DC Occasional Briefings Series
CUSUR did not turn its attention to having a DC presence until summer 2012. Borrowing space when the need arose (particularly for various forum steering committees meetings) from the American Foreign Policy Council, its longest abiding partner, seemed to suffice; an Acela ride from the Center”s NY office did the rest. If there was a concern, it was to open an office in Kyiv.
Matters changed when Zenovia and George Jurkiw decided to provide the Center with a truly munificent “pozhertva” (offering); it allowed CUSUR to open a fully functional bureau in DC (on the premises of APFC). With the acquisition of the stated space, CUSUR was given access to what has fondly come to be called AFPC”s own “Situation Room”. The room is equipped with the latest in “global communications” equipment and fitted to seat several dozen “discussants” comfortably. In addition, it sports detailed maps of “world”s geopolitical pivot points”.
The additional capabilities led the CUSUR Board of Directors to add one more item to the Center”s busy menu-the Occasional Briefings Series. The new series helped provide CUSUR (and, by extension, the US-UA Working Group) with the ability to analyze changing developments in the Ukrainian political landscape and provide timely as well as appropriate responses throughout 2013.
Such flexibility proved of utmost importance once a truly unsettled stated of affairs in Ukraine appeared in 2014. To enhance the flexibility, the Occasional Briefings Series brought new (and younger) actors in the political, social, intellectual and cultural arenas of Ukrainian life to DC to explore “novel trends”, as they emerged. It also brought recently minted UA military commanders and senior security analysts to Capitol Hill to provide a proper understanding of the “conflict” taking place first in Crimea and then on “UA”s Eastern Front”.
The latter surfaced as a particularly important exercise starting in October 2014, after Ukraine”s new president, Petro Poroshenko, arrived in Washington DC to ask for means with which to contain an massive/open Russian military incursion into Eastern Ukraine that had started in August of the same year (in contrast to earlier RU escapades using “little green men” and “secessionist cadres”). When the Obama Administration balked at the request, the Ukrainian American Hromada, in the form of an Ad Hoc Committee on Ukraine (AHCU), sought to mobilize the US Congress to counter the balk. AHCU, impressed with the military and security personnel that CUSUR had earlier sponsored, asked the Center to do a reprise of its “defense discussions on the Hill” in mid November. The reprise and some very serious lobbying by the AHCU helped obtain passage of a Ukraine Freedom Support Act in mid December (2014) authorizing the POTUS to provide lethal weaponry to the UA Armed Forces (and providing the appropriate funds for the authorization).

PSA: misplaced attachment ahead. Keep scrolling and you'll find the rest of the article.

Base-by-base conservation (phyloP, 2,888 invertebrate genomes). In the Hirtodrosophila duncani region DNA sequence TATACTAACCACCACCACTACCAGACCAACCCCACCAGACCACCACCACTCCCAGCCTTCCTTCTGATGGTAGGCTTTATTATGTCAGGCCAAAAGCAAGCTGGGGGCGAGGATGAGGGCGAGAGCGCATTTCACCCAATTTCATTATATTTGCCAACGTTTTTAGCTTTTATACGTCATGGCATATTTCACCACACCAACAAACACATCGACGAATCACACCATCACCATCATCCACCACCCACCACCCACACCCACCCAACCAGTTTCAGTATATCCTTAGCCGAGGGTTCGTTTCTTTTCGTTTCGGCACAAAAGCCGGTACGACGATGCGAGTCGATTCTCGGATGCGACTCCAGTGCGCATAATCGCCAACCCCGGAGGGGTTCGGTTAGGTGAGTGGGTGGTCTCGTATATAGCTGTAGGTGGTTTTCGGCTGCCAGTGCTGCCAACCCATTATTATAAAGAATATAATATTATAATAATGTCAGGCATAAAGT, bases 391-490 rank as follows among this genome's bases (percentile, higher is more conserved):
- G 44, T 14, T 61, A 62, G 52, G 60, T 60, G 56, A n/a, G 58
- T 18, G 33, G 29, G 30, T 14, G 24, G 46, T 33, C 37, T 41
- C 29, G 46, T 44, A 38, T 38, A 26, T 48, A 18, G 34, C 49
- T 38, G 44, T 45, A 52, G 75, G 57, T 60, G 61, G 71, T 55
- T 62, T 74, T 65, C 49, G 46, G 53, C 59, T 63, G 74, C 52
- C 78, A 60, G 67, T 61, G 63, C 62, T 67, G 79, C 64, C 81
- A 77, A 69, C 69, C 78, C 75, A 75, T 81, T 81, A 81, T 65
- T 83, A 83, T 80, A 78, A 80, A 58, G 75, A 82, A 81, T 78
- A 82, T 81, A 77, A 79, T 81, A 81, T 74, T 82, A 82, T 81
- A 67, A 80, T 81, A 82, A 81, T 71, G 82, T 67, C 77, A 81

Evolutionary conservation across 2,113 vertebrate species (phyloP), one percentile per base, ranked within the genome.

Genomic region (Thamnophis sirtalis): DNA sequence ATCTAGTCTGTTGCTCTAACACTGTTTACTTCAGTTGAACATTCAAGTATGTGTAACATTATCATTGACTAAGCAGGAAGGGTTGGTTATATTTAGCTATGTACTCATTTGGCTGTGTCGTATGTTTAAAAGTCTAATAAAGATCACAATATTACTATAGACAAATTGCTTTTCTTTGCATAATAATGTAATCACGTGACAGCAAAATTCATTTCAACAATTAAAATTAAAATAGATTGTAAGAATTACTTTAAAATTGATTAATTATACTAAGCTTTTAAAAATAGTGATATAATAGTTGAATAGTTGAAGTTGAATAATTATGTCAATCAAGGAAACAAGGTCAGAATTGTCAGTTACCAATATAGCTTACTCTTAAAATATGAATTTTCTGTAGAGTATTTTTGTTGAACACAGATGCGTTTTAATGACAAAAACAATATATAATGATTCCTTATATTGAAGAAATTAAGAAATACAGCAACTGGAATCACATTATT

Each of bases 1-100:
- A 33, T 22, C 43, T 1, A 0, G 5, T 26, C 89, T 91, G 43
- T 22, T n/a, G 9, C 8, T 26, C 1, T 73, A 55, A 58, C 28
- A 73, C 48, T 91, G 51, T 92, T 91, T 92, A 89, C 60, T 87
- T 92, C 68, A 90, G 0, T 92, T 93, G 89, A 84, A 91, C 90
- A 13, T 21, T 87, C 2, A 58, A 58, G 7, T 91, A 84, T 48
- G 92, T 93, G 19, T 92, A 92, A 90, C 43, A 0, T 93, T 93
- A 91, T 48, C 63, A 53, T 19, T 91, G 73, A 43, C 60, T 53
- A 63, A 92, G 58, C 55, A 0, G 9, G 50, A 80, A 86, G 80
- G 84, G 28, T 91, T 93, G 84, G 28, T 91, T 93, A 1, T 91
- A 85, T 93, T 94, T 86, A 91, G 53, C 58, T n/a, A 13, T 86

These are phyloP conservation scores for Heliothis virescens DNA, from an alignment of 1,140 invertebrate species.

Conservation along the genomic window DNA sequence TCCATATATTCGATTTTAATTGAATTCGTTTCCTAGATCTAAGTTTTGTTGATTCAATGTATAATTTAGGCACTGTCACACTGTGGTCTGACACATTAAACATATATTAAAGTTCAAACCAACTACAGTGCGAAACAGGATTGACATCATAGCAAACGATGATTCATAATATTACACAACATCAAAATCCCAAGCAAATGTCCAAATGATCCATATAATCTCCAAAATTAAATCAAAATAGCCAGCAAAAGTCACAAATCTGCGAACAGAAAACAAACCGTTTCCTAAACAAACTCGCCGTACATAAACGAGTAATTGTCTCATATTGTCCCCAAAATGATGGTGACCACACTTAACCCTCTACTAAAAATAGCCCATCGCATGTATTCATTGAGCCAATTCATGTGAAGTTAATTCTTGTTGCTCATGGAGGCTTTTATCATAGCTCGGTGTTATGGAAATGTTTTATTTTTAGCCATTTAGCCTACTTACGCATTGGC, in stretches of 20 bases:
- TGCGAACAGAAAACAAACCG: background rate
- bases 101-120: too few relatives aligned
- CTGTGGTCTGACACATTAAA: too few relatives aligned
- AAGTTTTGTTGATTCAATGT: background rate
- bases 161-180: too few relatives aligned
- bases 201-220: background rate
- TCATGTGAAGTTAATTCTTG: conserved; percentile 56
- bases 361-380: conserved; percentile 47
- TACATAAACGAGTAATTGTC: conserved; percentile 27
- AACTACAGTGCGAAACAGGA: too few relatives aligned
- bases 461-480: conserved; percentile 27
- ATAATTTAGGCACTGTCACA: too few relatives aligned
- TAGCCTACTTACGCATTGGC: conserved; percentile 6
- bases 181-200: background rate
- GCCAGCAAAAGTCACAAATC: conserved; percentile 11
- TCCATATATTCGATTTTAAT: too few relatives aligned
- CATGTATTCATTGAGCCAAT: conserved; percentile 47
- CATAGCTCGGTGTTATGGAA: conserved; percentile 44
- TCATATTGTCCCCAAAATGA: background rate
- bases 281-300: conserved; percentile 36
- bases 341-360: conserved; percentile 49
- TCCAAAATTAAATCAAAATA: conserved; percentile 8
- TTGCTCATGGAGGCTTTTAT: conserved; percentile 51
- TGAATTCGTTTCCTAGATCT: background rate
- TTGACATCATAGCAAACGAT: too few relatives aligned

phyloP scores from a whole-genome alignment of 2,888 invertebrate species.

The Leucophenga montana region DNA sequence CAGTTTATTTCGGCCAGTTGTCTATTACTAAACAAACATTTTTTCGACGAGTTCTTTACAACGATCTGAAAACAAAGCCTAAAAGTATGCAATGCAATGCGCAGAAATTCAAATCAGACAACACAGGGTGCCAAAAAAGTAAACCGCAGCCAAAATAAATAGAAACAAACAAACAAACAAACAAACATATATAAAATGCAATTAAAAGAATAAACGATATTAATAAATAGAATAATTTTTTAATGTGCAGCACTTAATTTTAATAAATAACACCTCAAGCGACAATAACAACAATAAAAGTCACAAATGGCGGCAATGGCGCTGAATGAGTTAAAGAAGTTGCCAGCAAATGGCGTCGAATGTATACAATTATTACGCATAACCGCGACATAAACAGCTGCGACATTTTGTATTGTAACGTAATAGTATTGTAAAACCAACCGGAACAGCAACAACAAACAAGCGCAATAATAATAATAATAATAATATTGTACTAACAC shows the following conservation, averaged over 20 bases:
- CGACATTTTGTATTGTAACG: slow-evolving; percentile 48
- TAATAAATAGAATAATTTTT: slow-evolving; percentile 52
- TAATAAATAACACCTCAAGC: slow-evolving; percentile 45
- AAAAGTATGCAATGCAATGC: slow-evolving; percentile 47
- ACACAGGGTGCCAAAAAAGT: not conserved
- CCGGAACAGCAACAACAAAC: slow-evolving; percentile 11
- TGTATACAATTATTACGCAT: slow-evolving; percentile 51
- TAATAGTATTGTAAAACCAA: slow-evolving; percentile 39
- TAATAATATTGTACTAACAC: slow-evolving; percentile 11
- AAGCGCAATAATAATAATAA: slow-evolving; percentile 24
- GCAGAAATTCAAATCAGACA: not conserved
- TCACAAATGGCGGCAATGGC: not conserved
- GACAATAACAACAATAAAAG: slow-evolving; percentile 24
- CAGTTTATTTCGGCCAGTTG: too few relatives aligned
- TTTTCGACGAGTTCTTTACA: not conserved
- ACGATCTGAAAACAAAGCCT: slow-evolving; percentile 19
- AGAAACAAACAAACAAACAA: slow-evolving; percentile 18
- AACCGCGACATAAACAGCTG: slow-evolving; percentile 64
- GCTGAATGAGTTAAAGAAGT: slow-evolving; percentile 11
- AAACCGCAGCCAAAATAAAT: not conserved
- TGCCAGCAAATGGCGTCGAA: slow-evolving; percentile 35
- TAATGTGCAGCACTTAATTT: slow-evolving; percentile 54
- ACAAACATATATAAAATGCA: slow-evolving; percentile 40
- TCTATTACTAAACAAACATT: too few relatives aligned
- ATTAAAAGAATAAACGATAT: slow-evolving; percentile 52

In 2015, CUSUR kept pursuing the Occasional Briefing Series construct on two fronts.  Using frequently blunt Chatham House style “conversations” (richly enhanced by “top flight discussion leaders” and “absolutely salient topics for review”) as often as once a month, the Center kept a watchful eye over the Ukraine Freedom Support Act and AHCU. When the Act stalled in the implementation stage in early 2015, CUSUR helped the AHCU press for the creation of a “Senate Task Force on Ukraine” (modeled on the 1980s Senate Task Force on Afghanistan) designed to pressure the POTUS to release and deliver materiel (anti armor weapons, crew weapons, counter artillery radars, secure forms of communication) that had already received the proper legislative authorization and appropriation. When it became clear that a longer term lobbying effort might be needed “to keep all the mentioned parties enthusiastic about helping Ukraine”, CUSUR helped transform the AHCU into a more permanent entity: the America Ukraine Committee (AUC).  CUSUR also kept sponsoring (private & public) meetings/discussions between various Rada deputies from the most reform minded of UA”s political parties and senior level US government and NGO officials at myriad venues through DC to keep everyone abreast of the “actual pace” of needed internal improvements in UA.
In 2016, CUSUR hopes to add another front to its Occasional Briefings efforts. It intends to bring smaller scale Ukrainian entrepreneurs to DC, particularly in the fields that can rather quickly yield success (and should interest US private and public investment institutions): agriculture, steel & steel products, aerospace, information technology; the message that CUSUR ultimately plans to promote with the said visits: the idea of “a mini-Marshall Plan” for Ukraine (something that, if executed properly, could someday cause Vladimir Putin more problems than any military or diplomatic option the West might attempt).